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Newspapers in Genealogy and Local History Research: Maritime


In the centuries when all world commerce depended on the traffic of ocean-going vessels, the movement of ships was followed in more detail than celebrity sightings on Page Six of the New York Post. Newspapers would publish, often at great length, information about particular ships, which in genealogy is very handy when cross-referencing details from passenger lists in immigration research. Though names of passengers are typically not listed - unless the subject individual was a noted personality or society figure, or in the event that a death occurred at sea - the ship data one finds in newspapers includes:

  • Date of departure / port of departure
  • Other ports of arrival before final destination
  • Ships detained at the Quarantine Station in Staten Island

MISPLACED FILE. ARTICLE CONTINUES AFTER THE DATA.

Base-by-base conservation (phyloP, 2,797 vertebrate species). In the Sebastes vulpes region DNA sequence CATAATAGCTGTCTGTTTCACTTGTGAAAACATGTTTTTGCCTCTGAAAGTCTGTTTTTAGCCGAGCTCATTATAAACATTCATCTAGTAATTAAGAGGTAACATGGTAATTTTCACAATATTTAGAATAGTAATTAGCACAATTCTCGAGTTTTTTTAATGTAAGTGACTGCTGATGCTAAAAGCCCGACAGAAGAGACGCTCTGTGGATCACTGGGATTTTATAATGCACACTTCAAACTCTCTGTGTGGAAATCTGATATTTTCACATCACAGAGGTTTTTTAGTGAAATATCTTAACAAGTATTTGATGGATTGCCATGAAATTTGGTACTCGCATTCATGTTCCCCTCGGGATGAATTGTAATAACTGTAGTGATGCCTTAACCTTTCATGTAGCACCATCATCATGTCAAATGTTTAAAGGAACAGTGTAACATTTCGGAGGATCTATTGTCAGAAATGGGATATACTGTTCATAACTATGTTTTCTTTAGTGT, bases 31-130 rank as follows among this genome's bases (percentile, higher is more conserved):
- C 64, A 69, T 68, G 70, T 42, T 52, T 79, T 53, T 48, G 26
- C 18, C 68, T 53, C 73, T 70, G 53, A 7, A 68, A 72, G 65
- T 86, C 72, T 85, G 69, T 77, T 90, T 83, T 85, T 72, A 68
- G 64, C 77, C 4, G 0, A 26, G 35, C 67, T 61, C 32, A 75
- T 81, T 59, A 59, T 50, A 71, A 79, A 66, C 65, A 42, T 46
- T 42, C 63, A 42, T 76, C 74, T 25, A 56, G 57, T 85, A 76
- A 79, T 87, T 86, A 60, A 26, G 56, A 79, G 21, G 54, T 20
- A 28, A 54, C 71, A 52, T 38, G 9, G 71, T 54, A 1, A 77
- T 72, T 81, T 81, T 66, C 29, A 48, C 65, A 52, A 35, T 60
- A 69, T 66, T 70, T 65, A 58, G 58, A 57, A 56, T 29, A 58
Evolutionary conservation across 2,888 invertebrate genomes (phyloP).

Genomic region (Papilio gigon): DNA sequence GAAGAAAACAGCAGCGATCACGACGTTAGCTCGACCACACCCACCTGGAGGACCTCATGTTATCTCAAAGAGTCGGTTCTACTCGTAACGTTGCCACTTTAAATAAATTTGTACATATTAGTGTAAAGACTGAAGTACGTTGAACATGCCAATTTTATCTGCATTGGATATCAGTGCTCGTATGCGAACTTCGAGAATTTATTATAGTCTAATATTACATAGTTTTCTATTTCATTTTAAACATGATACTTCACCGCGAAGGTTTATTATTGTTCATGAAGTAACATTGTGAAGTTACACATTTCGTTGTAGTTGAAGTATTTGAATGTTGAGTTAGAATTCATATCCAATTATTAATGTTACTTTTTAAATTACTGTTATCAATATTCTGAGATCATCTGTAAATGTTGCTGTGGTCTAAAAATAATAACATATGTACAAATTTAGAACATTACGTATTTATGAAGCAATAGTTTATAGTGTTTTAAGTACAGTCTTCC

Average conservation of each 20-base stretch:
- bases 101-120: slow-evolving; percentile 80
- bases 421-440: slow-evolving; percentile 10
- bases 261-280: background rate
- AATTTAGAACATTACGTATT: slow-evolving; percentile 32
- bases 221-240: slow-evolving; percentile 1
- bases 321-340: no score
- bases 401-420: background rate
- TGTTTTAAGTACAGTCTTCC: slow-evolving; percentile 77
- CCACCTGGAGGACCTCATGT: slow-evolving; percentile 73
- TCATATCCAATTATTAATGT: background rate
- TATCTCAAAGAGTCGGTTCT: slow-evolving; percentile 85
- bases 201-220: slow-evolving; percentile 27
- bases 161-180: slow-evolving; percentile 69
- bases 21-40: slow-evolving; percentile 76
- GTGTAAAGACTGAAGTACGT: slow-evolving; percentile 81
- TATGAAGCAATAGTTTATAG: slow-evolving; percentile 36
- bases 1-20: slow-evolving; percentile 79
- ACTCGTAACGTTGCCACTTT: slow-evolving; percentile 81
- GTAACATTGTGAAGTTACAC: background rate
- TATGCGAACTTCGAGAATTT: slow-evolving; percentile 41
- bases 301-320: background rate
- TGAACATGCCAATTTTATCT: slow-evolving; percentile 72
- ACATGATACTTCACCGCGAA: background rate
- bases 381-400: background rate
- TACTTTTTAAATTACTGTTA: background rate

• Date of arrival 
  • Date ships “cleared” - or allowed passage into the harbor after customs.
  • “Disasters" at sea
  • Names of Captains and Masters
  • Cargo
  • Ads for passengers
  • U.S. coastwise traffic
  • Physical details of ship

In most New York City newspapers, ship info was published near the back or on the last page. Depending on the paper, the name of the column might vary: "Ship News" / "Shipping Intelligence" / "Marine Intelligence" / "Marine Journal" / "Marine List" / "Harbor News."

Reference Librarians

The Irma and Paul Milstein Division of U.S. History, Local History, and Genealogy
New York Public Library
476 Fifth Avenue (W. 42nd Street and Fifth Avenue)
Room 121
New York, New York 10018